I would have liked to see director Eric Hill reign in Randy Harrison's excessive scatological playfulness with his Constanze (the appealing Tara Franklin), and focus a bit more on his unflagging belief in his musical gifts and the fascinating snippets about how a piece of music evolves. No complaints about Mr. Hill's stunning staging, as usual influenced by his Suzuki training. The original upstage light box design that gave the audience a peek of the stuffy, conformist 18th Century court life from Salieri's further downstage 19th century view is now a painted scrim in an ornate frame. This scrim as well as some sheer blue curtains open and close for some breathtaking tableaus of members of the court of Emperor Joseph II (Walter Hudson).
The Emperor's short attention span (even Mozart's most gorgeous music can't overcome his constant unwillingness to listen to something that he declares has &quo;too many notes") and his assorted courtiers' preference for what's safe and familiar (meaning Salieri's music) bring newly relevant reminders of our current President as well as the bottom-line producers who control today's theater.
The various courtiers include Stephen Temperley, who is also the playwright (his delightful Souvenir made a BTF stop on its way to Broadway last summer and a new play, The Pilgrim Papers will be at BTF's Unicorn next month) and Bob Jaffee, another double hat wearer (he adapted and starred in a Beckett anthology and then you go on a few BTF seasons ago). Ron Bagden, an actor I've seen and admired elsewhere, seems under used as the only member of the court who sees Mozart as a breath of fresh air but does little to help him.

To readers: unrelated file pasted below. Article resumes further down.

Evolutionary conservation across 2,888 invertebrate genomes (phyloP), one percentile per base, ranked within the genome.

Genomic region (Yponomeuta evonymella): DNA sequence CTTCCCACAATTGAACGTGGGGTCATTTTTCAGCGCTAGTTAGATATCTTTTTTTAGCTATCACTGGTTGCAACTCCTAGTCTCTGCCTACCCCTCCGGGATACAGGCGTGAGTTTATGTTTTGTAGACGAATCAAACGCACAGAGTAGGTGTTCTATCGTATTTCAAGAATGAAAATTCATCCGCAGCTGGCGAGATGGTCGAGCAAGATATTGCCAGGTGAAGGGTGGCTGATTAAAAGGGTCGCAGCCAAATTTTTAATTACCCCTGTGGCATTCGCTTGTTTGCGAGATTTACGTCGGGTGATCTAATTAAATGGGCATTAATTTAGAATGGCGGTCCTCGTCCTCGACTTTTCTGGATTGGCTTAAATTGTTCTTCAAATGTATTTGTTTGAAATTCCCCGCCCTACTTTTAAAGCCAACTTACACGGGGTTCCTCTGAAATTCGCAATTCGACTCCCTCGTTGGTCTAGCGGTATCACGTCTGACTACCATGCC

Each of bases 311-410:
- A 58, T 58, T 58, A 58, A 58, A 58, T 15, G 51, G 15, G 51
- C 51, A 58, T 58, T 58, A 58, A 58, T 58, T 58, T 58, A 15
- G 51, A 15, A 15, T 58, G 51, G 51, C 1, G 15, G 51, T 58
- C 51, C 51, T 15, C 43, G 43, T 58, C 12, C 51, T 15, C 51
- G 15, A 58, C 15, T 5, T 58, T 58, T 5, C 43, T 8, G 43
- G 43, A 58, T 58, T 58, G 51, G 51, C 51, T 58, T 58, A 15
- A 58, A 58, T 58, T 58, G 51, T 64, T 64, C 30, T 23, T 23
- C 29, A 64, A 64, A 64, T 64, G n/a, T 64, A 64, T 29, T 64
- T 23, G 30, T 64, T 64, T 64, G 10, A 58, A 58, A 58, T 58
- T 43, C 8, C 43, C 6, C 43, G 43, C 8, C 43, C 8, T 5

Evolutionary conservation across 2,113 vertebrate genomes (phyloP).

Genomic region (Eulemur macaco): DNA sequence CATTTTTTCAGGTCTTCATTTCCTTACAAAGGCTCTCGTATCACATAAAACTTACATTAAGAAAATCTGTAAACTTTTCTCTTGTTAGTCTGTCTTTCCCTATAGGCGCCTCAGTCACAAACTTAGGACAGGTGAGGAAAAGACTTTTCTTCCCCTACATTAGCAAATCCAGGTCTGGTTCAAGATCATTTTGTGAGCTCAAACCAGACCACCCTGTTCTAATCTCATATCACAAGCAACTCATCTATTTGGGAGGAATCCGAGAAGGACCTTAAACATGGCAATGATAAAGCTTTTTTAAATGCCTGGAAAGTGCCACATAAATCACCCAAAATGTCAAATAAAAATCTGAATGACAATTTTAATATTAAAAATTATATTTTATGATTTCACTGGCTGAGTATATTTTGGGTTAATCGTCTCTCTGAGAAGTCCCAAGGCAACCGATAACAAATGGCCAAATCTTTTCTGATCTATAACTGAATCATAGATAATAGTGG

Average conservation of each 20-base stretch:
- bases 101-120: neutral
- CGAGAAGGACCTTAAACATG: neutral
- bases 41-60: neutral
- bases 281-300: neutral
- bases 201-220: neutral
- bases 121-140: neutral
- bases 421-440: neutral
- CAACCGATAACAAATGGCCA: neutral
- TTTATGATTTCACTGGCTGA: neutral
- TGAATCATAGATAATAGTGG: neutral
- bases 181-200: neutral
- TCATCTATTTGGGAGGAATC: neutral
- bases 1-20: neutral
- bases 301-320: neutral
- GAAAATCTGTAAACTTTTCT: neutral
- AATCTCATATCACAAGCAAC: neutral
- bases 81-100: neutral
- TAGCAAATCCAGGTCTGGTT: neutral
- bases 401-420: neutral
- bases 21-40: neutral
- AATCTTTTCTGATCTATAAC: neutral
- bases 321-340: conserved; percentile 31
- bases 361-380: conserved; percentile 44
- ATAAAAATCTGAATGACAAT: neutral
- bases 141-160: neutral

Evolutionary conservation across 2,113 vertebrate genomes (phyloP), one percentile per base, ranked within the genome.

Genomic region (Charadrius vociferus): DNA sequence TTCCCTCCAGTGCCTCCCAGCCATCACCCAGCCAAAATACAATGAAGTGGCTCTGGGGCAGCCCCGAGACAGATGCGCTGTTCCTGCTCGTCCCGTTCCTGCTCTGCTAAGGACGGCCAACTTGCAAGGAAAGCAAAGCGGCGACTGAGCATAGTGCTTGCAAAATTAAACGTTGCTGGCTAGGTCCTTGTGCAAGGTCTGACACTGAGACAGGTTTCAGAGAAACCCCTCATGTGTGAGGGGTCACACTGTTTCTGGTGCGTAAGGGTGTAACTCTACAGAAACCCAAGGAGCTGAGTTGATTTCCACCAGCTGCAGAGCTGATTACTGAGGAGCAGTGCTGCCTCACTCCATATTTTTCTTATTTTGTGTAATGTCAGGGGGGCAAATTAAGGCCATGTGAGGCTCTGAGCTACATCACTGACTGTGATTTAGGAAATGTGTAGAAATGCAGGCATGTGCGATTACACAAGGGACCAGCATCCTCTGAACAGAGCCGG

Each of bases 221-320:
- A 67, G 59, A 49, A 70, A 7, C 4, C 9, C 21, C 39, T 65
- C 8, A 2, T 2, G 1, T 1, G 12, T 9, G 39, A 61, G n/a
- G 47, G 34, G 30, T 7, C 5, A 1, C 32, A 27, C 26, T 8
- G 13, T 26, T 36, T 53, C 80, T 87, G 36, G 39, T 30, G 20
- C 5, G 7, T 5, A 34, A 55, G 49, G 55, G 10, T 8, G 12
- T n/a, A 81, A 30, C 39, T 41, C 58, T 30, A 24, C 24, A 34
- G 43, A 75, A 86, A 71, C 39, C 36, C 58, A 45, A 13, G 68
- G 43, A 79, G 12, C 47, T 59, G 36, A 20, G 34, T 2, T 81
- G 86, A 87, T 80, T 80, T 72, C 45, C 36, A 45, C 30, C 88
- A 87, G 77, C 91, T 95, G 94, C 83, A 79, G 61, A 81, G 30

Unfortunately, there are times when everyone seems to spend too much time standing around (okay, I know that's what people in this kind of setup do, but in this case it tends to make an already overly long play seem even longer). However, whenever things tend to move at a too leisurely pace, along comes the gossipy two-man chorus known as Venticilli 1 (Tom Story ) and Venticilli 2 (James Barry) with another "I can't believe it" sequence to enliven things -- not to mention, to remind you that it's gossip not hard historical evidence that drives Shaffer's assumptions about what happened between these composers.
A not to be overlooked star contributor to this production is Matthew E. Adelson. His subtle lighting at one point creates an unforgettable dual vision of the two composers, with Mozart's shadow appearing to eradicate Salieri's.
If Amadeus leaves you yearning for a full evening of Mozart, you don't have far to go or long to wait. On July 5th, the Berkshire Opera Company (413-442-9953) is presenting a one night Mozart Birthday celebration at the Mahawe Performing Arts center, featuring local diva Maureen O'Flynn and others.
To read my review of the 1999 Broadway production of Amadeus go here . Finally, a trivia question: Who played Salieri's prize pupil Katherina Cavalieri in the movie version? Answer: Christine Ebersole, the same Christine whose WOW performance in Grey Gardens, helped to propel this musical adaptation of the documentary about two impoverished, quirky Jackie Kennedy cousins to a Broadway booking for next fall.